Health Threats Posed By Chemical Used In Play Sets. Playtime spills and scrapes used to be Ed Webb’s biggest worry when he looked at the backyard wooden play set he bought for his family’s suburban home north of Middletown several years ago.
Cancer risks were the furthest things from his mind. But reports of potential health threats posed by a chemical widely used in lumber treatment have given Webb and many others across the country cause for a second look at outdoor items long taken for granted.
“I assumed it would be safe or they wouldn’t have sold it to me,” said Webb, who lives near Mount Pleasant.
The Environmental Protection Agency withdrew approvals last year for production and sale of most wood items treated with a chemical called copper chromated arsenate, or CCA. The arsenic-tinged compound had been used for generations to give rot- and bug-resistance to play sets, wooden patios and picnic tables, among other products. The EPA action, which left some agricultural and marine uses unaffected, followed years of debate about evidence that significant amounts of the arsenic-bearing chemical leak out of the wood.
CCA exposure poses a special risk for children who absorb the residue through their skin or mouths, according to the EPA and other agencies. Consumer Product Safety Commission studies calculated that children who play on CCA-treated wood have a two-in-a-million to 100-in-a-million extra lifetime risk of developing lung or bladder cancers. The EPA often sets a goal of no more than one-in-a-million extra risk of cancer for its health risk decisions.
Other reports have raised concern over long-term soil contamination around CCA-treated woods and threats posed by toxic fumes or soil pollution from burning or dumping the materials.
“While the agency has not concluded there is an unreasonable risk to the public from these products, EPA believes that any reduction in exposure to arsenic, a known human carcinogen, is desirable,” the EPA said in a recently published strategy for assuring compliance with the product ban.
The same strategy suggests coating arsenic-treated wood with sealant paints once or twice a year to limit risks of exposure. More costly but less toxic chemicals have replaced CCA in most uses, but stores are allowed to sell remaining stocks. CCA-treated posts remain available in a few Delaware stores, according to a check of lumber outlets in the state.
“I never knew, never heard a word. I just went to the store and bought it,” said Webb, who also has a treated wood deck. The deck sports a decorative coat of paint, while he has only pressure-washed the play set.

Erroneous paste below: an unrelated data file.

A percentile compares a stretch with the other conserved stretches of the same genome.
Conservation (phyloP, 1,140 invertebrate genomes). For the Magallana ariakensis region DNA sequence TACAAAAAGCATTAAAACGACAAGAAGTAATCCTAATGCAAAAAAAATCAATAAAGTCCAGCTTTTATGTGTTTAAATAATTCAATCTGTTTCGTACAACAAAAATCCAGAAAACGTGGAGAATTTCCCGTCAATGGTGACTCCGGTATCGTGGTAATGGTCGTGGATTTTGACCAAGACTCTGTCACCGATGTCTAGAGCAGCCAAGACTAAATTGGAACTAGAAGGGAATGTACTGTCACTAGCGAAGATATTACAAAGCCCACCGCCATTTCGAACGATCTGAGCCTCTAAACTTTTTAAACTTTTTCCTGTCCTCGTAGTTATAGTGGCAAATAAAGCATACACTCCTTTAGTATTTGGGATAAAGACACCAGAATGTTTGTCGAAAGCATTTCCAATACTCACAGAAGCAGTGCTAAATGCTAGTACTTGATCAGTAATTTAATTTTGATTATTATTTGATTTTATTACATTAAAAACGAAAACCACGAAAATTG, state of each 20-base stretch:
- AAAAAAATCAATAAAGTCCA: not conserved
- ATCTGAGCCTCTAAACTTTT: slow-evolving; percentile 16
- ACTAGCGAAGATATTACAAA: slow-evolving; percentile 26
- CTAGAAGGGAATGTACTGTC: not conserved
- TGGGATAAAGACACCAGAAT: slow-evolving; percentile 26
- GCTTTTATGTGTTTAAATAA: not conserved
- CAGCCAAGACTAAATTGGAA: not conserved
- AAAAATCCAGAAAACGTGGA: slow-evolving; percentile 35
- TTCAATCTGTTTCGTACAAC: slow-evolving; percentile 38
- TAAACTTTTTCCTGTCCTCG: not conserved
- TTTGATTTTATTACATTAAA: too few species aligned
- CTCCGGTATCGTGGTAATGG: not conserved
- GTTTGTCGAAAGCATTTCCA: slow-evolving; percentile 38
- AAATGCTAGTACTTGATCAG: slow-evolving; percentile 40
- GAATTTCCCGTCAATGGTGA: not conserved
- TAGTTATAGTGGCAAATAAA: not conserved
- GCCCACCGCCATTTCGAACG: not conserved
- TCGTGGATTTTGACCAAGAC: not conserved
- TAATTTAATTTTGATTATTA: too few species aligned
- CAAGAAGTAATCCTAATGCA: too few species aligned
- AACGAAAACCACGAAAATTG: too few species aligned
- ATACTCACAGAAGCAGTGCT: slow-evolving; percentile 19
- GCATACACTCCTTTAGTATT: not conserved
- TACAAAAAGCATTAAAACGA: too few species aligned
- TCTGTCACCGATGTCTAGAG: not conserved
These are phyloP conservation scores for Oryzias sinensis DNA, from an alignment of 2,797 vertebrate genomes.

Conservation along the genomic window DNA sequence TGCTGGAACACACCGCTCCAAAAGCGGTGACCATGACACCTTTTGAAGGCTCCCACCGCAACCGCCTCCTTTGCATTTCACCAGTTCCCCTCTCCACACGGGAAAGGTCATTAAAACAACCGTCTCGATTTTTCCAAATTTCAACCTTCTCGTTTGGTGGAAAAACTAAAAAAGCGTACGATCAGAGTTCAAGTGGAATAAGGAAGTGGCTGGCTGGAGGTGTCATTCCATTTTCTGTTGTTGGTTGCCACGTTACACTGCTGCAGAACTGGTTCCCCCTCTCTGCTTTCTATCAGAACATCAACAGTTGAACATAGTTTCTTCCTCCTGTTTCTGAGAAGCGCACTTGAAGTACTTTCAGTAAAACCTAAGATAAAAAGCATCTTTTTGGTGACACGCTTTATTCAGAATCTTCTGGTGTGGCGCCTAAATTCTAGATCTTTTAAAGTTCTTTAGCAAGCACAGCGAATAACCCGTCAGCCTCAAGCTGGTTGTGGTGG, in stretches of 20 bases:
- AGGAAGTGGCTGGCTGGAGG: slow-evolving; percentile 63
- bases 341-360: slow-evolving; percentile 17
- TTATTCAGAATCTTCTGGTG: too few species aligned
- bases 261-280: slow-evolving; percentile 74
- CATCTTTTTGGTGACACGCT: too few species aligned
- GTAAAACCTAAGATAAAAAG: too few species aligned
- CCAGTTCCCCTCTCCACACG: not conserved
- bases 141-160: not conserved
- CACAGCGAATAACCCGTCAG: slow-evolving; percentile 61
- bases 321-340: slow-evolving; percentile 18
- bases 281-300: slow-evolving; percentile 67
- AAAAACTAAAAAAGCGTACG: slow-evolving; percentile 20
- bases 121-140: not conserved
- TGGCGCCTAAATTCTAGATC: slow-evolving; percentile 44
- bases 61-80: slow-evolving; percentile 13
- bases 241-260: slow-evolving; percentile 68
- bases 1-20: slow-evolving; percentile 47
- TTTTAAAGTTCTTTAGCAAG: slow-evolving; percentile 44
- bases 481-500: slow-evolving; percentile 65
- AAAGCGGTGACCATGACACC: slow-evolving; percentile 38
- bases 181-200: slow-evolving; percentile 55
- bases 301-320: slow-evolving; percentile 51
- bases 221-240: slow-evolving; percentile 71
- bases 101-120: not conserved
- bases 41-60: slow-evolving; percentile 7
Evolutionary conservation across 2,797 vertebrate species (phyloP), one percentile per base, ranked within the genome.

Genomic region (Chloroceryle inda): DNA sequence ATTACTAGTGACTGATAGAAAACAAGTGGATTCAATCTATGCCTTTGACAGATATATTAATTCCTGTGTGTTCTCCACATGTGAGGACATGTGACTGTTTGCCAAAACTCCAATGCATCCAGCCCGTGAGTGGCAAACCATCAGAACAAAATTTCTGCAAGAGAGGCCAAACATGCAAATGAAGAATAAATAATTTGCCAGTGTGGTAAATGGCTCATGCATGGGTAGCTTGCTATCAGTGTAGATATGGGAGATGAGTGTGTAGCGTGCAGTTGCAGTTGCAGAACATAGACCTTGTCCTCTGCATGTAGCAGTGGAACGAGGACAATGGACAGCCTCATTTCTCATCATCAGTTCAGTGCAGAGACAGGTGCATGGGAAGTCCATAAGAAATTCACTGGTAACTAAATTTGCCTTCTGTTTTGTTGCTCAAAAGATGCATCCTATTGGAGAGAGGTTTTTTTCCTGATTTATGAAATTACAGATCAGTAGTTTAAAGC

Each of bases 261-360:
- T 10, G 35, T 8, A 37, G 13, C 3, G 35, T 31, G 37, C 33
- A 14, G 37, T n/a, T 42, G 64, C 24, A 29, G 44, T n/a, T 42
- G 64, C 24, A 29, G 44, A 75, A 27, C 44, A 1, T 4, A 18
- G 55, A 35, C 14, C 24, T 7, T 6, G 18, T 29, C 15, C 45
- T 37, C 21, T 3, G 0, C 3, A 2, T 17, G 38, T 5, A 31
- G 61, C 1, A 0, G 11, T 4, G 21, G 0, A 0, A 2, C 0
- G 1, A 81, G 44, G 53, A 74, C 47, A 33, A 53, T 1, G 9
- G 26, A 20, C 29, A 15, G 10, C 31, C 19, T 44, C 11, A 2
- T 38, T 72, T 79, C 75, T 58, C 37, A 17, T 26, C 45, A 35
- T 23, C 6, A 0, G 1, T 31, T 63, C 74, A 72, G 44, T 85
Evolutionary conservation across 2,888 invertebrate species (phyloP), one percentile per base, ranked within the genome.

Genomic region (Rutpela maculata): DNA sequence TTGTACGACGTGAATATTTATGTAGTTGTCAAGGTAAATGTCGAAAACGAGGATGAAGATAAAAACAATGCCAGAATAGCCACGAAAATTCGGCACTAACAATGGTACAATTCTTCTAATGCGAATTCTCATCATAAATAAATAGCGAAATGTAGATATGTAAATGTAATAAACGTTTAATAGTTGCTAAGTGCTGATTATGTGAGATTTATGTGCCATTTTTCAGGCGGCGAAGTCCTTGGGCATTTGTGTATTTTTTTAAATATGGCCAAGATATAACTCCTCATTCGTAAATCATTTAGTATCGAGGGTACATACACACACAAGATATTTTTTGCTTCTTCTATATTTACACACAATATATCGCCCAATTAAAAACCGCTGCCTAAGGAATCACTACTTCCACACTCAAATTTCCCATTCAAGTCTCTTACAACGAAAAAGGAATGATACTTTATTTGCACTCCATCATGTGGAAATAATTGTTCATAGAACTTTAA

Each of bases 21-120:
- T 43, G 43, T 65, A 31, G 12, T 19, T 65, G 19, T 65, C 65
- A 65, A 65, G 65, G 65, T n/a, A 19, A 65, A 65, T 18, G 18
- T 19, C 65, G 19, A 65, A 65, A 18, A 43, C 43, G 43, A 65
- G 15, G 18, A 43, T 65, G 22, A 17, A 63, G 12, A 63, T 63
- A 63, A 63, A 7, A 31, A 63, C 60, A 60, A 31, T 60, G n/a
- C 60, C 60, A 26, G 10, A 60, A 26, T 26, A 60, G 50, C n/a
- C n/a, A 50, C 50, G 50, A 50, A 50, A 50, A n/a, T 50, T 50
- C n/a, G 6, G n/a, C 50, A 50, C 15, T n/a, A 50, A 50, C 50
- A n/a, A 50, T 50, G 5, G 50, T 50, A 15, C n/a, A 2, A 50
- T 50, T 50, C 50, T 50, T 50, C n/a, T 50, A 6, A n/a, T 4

Most of the CCA wood is sold without labels or warnings, leaving Webb and most owners unable to confirm the presence of arsenic without sending samples away for laboratory tests.
Consumer and environmental groups said the EPA should have launched a campaign years ago to help consumers identify and properly manage CCA lumber. Arsenic levels found on a child’s hand after it was wiped on a play set, for example, can have concentrations far in excess of those now allowed for public drinking water.
“As we see it, the EPA had over 20 years of information and should have taken action much sooner,” said Shawnee Hoover of the National Coalition Against the Misuse of Pesticides, an environmental group. “What has resulted is the burden of risk and cleanup has shifted to the general public and every single local community that was unaware of the hazard while the EPA was aware.”
Arsenic, a naturally occurring element, triggered ongoing, costly studies and cleanup efforts around Wilmington when it turned up in soils around the city that were tainted by chemicals from defunct leather tanneries. Arsenic also has turned up in slag from 19th-century industries used to fill hundreds of acres of marsh around Wilmington.
Delaware’s Department of Natural Resources and Environmental Control describes CCA-treated wood as an “emerging issue” for solid- and hazardous-waste managers, but has not issued any testing requirements or restrictions on disposal. Nancy Marker, program manager for DNREC’s solid- and hazardous-waste program, said federal officials have cautioned against grinding up CCA-treated wood for mulch because of pollution risks.
Removal from parks
The wooden sets are disappearing from public parks around the state, more often because of maintenance concerns than health warnings.
“We’ve just been phasing out wood; it got popular 20 years ago, but they didn’t wear as well,” said Stanley W. Kozicki, Wilmington’s deputy director of parks and recreation.
Nonhazardous cedar wood was used in one of the three wooden sets remaining in Wilmington’s 43 playgrounds, Kozicki said. He said he did not know what chemical was used to treat the other two. Plans already are under way to replace one of the two possible CCA-contaminated sets, at Cool Spring park. Another wood set at 13th and Claymont streets was replaced last month by a new steel set.
“There are probably many schoolyards and places around the country where this wood is still in use,” said Lauren Sucher, spokeswoman for Environmental Working Group, an organization that has campaigned for a ban on the wood.
The EPA has said it considers wholesale removal of arsenic-treated wood products unwarranted, although the agency plans to ban the same materials from wetlands and marine environments on Dec. 31.